Our Family - August 2012

Our Family - August 2012

Our blog is

journaling our family's adoption journey to bring Astede & Kebrom home from Ethiopia, while life continues at home.

Friday, January 24, 2014

Jan 10, 2014

10 Reflections regarding my trailer-backing deficiency

1. I felt cared for that friends, who saw my FB cry for help, waited at calf weigh-in in the cold 2 hours so they could help me back up the trailer.

2. I also felt a little pathetic.

3. And when Kebrom whipped out his camera and asked if he could take pictures of my trying to back up the trailer, I felt more pathetic.

4. I did politely (and bravely) dismiss our friend’s kind offer to back it up for me and when my turn came confidently began the process…but from everyone’s panicked yelling (led by Geoffrey) I immediately recognized I was taking the absolutely incorrect angle.

5. Carefully heeding the advice and hand motions now being offered by several onlookers, eventually the trailer arrived at an acceptable location and we unloaded the panicked calves.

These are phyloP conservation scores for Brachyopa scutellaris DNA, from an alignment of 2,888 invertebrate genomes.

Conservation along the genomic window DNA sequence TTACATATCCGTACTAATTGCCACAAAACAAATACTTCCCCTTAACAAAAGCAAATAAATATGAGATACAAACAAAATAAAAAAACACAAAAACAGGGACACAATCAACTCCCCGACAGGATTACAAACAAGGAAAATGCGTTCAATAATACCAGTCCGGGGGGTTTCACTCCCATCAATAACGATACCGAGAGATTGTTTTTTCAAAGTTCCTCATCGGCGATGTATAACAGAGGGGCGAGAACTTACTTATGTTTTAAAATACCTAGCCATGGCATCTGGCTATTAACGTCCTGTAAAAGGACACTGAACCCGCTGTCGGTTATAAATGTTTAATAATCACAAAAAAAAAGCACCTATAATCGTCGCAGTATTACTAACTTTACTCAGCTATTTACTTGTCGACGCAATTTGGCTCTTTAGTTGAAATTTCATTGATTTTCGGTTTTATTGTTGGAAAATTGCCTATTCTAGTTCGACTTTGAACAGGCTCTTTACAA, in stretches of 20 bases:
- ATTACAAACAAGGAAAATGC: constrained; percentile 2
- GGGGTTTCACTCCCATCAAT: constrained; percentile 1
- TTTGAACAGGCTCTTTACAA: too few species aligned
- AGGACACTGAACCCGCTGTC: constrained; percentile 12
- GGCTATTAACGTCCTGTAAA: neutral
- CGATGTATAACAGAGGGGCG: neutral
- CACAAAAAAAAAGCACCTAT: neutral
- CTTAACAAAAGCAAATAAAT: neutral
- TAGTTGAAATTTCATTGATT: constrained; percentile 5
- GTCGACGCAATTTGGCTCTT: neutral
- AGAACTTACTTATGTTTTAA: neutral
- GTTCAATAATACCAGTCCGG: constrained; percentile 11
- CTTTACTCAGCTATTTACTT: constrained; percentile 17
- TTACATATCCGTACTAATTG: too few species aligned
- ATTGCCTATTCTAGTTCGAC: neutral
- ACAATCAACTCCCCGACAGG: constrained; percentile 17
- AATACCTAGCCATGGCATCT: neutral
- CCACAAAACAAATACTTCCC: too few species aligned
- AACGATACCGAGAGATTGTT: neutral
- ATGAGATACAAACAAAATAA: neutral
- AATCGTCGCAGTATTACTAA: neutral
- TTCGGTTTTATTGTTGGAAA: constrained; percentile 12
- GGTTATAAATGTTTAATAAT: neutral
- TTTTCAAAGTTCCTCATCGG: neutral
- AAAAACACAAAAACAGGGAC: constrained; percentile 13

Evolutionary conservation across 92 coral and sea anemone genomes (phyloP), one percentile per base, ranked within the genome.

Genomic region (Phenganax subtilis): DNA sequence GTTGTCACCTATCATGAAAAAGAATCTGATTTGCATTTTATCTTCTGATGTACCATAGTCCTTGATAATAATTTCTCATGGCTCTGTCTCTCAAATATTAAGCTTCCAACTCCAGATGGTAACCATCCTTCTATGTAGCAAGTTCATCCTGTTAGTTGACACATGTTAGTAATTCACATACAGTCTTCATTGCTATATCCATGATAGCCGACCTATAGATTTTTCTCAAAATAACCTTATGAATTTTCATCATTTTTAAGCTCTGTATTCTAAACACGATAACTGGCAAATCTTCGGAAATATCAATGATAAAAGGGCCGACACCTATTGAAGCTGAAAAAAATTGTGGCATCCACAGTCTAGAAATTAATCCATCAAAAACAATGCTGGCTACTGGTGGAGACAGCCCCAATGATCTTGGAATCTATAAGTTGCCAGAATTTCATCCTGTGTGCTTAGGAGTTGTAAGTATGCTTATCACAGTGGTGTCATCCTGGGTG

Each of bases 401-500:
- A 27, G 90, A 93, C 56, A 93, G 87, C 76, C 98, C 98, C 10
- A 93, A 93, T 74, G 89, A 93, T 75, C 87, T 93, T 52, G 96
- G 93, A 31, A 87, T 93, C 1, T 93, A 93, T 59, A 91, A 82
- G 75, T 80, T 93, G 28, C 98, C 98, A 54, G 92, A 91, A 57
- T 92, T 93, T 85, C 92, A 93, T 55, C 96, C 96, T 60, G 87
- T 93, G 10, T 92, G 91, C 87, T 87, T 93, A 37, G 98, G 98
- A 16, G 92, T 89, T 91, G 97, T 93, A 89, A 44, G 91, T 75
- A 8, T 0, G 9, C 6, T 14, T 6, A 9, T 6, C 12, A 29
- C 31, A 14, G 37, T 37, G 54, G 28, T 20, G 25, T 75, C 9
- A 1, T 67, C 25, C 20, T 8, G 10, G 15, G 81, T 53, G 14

6. My relief turned to horror when I then learned I needed to do this again at another gate to re-load the calves. Only, this gate had even less room to navigate.

7. I felt like I had just courageously survived a blood draw and as I went to leave they added, “now go into the next room for your colonoscopy.”

8. Either word of my trailer infirmity had spread, or they had seen my first attempt because at the 2nd gate was a group of ranchers…and a teenage girl…who immediately joined together to carefully talk and guide me into a (somewhat) satisfactory job at the 2nd gate.

9. If they had mocked me when I climbed out I would have felt bad. If they had ignored me I would have felt self-conscious. If they laughed at me I think I could have laughed too. But what they did made me feel the absolute worse…they jubilantly congratulated me for having succeeded at what for others is a routine task.

10. And then, the teenage girl smiled at me and said, “It’s okay…I used to back up trailers like that too.” And I felt, really really pathetic.

Jan 3, 2014

10 Reflections from the past week

1. Despite being the least mechanical person in the world, since the elliptical assembly was “6 Easy Steps”, I wasn’t too threatened.